Many OBs, particularly of recent vintage, may not be aware that The College has a Freemasons’ Lodge. The Old Brightonian Lodge No. 4104 was founded one hundred years ago this year 2020, and this centenary will be celebrated at the College by kind permission of the Head Master.
Tuesday 21st August was, by any standards, a special night in my life when I celebrated fifty years in the Old Brightonian Lodge. At the Installation Meeting in the Great Hall for our new Masonic year, the Deputy Provincial Grand Master, V.W. Bro. Grahame Carr (A. 1953-56), presented me with a framed certificate from the Provincial Grand Lodge of Sussex to mark the occasion, while at the dinner afterwards a large framed copy of an original painting of the College entrance by former headmaster W.Bro. Bill Blackshaw (Brighton College Headmaster 1971-87), who was present, was presented by our new Worshipful Master , W.Bro. Adrian Latham on behalf of the Old Brightonian Lodge and Brighton College.
The Lodge met in the Horden Room on March 20th when they were both informed and entertained by a short talk given by one of our Honorary members W.Bro Chris Apps (H, A. 1942-46) entitled “Brighton College at war 1940-1945”. This talk gave a fascinating insight into college life during the war, combined with some personal memories of the time. The talk was well received by all who were present, and some might have liked to have heard more. After the meeting the members met for pre-dinner drinks in the recently opened Simon Smith building, located in the Woolton Quad and a superb five course dinner served with wines and port, which was rounded off with the usual toasts and speeches that the occasion required.
Large numbers attended the Installation banquet last August and we were delighted to receive the Provincial Grand Master for Sussex at our meeting, a rare honour. We were most grateful to the catering staff at the College, under the direction of Ben Cable, who turned round the Great Hall from our meeting place to a dining room in a 30 minute transformation without fuss.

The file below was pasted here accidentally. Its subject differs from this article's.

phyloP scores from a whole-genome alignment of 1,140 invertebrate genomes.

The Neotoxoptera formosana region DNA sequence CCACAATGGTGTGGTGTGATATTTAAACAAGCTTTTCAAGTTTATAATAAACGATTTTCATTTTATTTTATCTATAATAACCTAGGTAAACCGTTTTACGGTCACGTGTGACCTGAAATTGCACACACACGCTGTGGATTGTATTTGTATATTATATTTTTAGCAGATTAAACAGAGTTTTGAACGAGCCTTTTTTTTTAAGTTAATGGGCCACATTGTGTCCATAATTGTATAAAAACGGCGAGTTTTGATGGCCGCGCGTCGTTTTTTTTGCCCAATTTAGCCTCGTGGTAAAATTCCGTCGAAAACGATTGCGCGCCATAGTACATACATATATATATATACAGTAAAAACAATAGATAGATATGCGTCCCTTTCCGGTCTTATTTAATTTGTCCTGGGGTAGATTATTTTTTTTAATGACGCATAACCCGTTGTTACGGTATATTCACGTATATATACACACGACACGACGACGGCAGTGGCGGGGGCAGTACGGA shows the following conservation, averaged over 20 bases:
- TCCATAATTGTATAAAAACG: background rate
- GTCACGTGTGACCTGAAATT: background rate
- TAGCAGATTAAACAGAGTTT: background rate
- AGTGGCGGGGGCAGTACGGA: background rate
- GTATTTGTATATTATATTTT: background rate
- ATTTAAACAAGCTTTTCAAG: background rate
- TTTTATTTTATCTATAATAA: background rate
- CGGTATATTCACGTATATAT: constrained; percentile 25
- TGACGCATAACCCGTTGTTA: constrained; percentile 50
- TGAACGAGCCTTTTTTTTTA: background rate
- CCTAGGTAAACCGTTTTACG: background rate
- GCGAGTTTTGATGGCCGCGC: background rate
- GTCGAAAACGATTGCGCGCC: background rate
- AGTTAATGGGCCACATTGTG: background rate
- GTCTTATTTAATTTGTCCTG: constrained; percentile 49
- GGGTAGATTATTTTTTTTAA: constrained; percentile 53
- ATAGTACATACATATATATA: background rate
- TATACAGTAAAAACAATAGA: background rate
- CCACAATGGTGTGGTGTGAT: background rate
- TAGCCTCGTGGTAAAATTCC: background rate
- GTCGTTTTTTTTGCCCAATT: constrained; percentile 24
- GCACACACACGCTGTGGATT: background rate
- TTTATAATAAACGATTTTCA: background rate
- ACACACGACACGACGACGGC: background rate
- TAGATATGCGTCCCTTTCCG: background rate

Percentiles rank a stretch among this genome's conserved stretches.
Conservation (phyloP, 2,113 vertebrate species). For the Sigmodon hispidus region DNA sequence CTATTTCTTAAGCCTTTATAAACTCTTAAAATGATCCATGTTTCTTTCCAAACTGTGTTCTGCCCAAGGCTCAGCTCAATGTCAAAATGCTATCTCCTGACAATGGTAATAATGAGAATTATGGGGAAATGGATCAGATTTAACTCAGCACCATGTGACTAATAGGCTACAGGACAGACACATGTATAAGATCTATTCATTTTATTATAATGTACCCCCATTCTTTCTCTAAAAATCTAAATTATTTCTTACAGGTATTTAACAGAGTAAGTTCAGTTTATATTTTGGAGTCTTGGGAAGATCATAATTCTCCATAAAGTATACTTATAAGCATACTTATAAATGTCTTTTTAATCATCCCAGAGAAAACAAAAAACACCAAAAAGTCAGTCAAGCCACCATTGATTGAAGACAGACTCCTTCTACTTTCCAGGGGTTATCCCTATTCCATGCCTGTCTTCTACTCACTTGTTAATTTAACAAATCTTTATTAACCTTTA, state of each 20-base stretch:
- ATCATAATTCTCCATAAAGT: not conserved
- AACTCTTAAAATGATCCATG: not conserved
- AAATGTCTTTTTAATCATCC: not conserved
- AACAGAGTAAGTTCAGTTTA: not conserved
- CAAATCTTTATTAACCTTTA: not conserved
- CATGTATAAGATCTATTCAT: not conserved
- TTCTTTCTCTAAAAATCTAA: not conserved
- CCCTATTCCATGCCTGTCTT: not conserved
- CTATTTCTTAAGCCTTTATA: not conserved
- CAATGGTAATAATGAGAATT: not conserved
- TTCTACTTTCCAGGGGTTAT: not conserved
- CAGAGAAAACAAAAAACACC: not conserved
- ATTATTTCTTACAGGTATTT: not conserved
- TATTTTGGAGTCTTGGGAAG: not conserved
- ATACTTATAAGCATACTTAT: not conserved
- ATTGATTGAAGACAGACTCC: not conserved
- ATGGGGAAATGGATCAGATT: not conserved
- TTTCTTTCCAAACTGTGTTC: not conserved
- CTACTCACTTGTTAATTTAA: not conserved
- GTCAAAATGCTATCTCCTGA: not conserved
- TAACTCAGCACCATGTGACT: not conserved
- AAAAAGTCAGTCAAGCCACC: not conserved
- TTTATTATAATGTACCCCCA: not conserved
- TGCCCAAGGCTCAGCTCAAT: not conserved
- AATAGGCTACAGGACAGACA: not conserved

The past year has been a difficult time as our meeting places have been of necessity changed several times. For many years the Lodge has enjoyed the hospitality of the College for which we are extremely grateful. However, recently the College has been unable to help due, we suspect, to the huge success of the school and the enlargement of its boarding numbers.
W.Bro. Christopher Apps gave an interesting paper entitled “In the beginning...” which traced the history of operative masonry from the 13th century with its lodges until the formation of the present speculative lodges in the 17th century with its culmination in 1717 with the formation of the United Grand Lodge of England which is now a world wide organisation.
The Lodge enjoyed an excellent Ladies’ evening at the College on Friday 28th March. 73 members and their guests, more than in recent years, sat down to a very good meal excellently served by the College caterers who had really worked hard to make it a special evening for us. The Lodge was particularly pleased to have Mary Rumney as a guest.